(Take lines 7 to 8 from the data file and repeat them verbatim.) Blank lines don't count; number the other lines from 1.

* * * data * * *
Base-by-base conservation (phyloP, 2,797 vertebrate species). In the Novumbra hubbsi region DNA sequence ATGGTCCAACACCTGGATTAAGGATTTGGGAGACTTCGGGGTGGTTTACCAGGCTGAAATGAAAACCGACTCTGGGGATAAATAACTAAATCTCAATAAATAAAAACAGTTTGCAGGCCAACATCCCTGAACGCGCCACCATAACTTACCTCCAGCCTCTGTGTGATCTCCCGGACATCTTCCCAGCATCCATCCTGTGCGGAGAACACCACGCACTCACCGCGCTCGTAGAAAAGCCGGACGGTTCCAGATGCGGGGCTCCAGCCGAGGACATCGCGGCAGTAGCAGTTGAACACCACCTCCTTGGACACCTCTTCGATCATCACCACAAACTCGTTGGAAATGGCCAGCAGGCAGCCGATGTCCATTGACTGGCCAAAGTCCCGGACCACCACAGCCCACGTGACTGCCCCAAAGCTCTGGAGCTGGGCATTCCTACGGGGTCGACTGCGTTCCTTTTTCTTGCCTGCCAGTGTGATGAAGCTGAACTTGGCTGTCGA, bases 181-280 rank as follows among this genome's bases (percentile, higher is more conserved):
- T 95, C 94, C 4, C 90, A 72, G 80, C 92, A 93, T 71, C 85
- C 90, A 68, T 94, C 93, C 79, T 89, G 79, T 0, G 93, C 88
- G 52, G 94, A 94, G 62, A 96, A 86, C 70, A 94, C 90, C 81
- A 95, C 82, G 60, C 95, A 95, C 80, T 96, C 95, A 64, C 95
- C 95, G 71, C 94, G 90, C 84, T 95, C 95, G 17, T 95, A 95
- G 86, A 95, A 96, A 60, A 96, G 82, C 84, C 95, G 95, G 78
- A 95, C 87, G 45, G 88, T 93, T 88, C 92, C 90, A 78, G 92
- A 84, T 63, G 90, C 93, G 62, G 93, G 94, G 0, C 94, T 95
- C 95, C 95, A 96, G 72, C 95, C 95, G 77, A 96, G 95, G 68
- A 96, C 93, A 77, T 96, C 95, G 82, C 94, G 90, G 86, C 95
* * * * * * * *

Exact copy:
- G 86, A 95, A 96, A 60, A 96, G 82, C 84, C 95, G 95, G 78
- A 95, C 87, G 45, G 88, T 93, T 88, C 92, C 90, A 78, G 92